Looking for Magic in Everyday Places
“And above all, watch with glittering eyes the whole world around you because the greatest secrets are always hidden in the most unlikely places. Those who don’t believe in magic will never find it.”
One of my favorite children’s authors is Roald Dahl (1916-1990). What an incredible imagination! 🙂
He wrote 21 books for children, as well as many for adults – both fiction and nonfiction. I will admit that I have never read his adult fiction. I have never found the need to move on from the wonderfully imaginative worlds he created for children. He wrote the film script for Chitty Chitty Bang Bang, a movie with Dick Van Dyke that I remember enjoying as a kid. He won the World Fantasy Award for Life Achievement in 1983 and was Children’s Author of the Year for the British Book Awards in 1990.
Perhaps he is best known for Charlie and the Chocolate Factory (1964) which was later made into a movie in 1971 starring Gene Wilder as Willy Wonka, and again in 2005 starring Johnny Depp as the great candy man. The book was inspired by his experience with the Cadbury chocolate company while he was in boarding school. They used to send samples of new chocolates to be tested by the students. Now that is some research I can really get behind! 🙂
But Charlie was not his first book for children. Those were The Gremlins (1943) and James and the Giant Peach (1961). James was also made into a movie in 1996. Later books like The BFG (1982), The Witches (1983) and Matilda (1988) were also made into films.
In addition to writing, Mr. Dahl was also very active with charitable commitments in the fields of neurology, hematology and literacy. This work is continued since his death by the Roald Dahl’s Marvellous Children’s Charity.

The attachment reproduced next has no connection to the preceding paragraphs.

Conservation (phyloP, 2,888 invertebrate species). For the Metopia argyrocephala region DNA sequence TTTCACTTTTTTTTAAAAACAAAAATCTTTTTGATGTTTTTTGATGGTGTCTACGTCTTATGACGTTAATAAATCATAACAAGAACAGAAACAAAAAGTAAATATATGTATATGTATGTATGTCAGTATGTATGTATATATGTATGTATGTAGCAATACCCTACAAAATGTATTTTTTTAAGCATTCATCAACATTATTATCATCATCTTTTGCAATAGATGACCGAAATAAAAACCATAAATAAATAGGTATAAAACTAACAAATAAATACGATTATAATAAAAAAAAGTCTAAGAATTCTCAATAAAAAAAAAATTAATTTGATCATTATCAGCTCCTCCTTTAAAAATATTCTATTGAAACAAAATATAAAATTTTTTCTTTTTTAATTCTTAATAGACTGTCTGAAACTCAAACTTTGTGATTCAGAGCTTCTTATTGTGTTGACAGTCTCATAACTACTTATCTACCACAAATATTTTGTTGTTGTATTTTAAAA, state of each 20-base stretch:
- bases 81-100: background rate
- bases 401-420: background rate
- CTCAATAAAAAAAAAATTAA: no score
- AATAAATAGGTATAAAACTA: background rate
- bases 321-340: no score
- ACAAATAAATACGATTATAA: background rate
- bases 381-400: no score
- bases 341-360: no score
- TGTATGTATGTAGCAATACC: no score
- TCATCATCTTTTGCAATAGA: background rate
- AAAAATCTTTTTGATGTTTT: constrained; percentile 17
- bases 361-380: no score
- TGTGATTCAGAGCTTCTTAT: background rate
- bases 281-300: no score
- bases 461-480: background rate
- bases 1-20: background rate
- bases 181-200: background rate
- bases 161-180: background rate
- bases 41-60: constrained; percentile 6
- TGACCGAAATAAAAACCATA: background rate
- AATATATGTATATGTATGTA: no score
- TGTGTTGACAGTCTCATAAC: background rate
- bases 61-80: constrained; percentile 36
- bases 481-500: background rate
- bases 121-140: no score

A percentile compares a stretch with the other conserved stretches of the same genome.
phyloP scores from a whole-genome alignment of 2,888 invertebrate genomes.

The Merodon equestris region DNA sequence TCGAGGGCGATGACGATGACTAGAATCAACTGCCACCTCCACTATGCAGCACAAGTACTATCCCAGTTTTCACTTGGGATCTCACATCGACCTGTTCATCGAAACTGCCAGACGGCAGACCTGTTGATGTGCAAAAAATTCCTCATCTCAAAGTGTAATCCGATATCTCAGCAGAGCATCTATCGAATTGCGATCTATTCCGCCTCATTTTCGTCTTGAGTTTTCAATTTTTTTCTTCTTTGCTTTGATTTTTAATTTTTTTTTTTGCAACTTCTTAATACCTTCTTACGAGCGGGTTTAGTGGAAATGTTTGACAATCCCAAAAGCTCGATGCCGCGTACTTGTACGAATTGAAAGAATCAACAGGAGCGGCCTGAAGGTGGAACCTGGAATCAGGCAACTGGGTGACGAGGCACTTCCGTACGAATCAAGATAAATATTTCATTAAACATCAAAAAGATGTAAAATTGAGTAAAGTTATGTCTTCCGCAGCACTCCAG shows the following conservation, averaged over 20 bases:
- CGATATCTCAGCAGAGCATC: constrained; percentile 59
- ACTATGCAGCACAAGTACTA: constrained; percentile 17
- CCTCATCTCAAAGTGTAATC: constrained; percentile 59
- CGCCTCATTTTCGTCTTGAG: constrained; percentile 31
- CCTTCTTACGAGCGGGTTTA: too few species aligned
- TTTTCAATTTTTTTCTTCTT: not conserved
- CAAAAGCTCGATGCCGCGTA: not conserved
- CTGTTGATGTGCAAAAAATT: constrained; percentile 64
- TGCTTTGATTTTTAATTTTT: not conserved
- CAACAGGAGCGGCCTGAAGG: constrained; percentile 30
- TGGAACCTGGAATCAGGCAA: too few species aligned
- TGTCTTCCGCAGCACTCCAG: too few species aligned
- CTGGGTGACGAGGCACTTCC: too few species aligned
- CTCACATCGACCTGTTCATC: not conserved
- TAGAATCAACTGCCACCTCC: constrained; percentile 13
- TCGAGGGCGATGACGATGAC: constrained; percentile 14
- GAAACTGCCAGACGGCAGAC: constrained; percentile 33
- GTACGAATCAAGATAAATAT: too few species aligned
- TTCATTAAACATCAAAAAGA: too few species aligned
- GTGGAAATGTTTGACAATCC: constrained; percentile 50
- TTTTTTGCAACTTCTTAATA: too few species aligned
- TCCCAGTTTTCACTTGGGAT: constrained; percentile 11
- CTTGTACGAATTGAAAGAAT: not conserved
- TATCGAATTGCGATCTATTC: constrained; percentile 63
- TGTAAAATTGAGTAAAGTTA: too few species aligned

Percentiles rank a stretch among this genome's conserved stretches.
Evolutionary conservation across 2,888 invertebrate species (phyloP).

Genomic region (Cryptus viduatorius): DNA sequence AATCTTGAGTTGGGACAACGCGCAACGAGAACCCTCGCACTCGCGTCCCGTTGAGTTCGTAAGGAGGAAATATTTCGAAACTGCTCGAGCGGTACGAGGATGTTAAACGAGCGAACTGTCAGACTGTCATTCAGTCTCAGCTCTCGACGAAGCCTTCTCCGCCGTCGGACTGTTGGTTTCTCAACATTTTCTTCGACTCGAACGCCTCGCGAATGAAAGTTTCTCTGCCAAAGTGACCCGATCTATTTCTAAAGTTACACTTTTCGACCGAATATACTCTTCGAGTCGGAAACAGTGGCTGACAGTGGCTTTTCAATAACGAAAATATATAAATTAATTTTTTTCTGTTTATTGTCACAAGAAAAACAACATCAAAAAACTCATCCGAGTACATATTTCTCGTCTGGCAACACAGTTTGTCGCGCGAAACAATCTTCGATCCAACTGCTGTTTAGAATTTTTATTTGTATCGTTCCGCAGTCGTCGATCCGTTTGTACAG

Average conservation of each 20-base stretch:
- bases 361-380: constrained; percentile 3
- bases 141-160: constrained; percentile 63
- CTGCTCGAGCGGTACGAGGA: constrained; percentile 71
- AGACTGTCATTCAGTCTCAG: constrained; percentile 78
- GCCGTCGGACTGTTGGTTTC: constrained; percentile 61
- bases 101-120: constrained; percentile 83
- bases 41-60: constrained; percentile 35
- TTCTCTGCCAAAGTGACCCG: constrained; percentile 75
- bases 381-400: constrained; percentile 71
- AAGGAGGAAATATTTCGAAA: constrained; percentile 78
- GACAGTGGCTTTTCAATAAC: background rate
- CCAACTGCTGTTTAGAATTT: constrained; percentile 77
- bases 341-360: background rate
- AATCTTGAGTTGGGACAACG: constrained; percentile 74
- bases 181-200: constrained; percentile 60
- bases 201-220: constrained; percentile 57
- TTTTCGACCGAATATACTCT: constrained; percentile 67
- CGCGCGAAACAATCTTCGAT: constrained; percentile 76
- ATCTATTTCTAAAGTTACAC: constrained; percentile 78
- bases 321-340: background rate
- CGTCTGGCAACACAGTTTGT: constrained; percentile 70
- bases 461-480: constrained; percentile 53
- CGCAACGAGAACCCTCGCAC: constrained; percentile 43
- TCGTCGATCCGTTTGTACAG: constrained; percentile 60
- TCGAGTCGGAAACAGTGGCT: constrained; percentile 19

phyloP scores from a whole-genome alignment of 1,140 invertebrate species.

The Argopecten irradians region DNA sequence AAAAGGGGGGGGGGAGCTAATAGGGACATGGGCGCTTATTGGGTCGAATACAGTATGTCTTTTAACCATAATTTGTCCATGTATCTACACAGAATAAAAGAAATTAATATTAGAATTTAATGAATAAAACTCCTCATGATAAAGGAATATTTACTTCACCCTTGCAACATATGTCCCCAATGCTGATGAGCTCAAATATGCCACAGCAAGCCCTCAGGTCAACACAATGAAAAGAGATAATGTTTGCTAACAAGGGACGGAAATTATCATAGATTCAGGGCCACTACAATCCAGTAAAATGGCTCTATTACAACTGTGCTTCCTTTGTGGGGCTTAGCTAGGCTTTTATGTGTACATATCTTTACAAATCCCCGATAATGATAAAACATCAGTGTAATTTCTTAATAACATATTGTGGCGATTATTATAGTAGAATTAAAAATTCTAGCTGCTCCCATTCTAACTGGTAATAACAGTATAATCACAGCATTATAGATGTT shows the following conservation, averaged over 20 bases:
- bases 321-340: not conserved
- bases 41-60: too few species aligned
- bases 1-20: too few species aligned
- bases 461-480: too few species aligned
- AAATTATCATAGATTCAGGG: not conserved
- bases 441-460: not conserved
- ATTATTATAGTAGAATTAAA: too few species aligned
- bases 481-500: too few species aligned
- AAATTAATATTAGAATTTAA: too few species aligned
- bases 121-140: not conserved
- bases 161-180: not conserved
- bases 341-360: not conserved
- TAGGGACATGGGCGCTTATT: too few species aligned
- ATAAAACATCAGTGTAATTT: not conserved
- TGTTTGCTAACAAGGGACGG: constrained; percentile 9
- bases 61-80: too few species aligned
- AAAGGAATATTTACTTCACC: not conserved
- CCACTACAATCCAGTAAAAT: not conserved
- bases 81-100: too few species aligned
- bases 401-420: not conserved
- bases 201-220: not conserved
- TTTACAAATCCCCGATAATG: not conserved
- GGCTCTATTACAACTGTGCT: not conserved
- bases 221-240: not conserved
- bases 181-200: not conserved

In 2008, the inaugural Roald Dahl Funny Prize for authors of humorous children’s fiction was unveiled. There are multiple museums in his name and his birthday (September 13) is celebrated as “Roald Dahl Day” in Africa, the United Kingdom and Latin America.
His children’s books are told from a child’s point of view, and often have adults who are villains who mistreat children. There are often some gruesome scenes and even a bit of violence. There is often a fat child character as well who are punished for their gluttony and bad attitudes. He has also written a few volumes of poetry for children that are reinventions of well known fairy tales and nursery rhymes with not-so-happily-ever-after endings.
It is said the MR. Dahl is buried with some very good brandy, chocolates, HB pencils and a power saw. 🙂
If you have not seen Willy Wonka and the Chocolate Factory (1971), I highly recommend you watch it with your favorite sugary snacks. If you haven’t read Roald Dahl, run, don’t walk, to your favorite book store or library and see what he is all about! I think my next step is to check out some of his short story collections. 🙂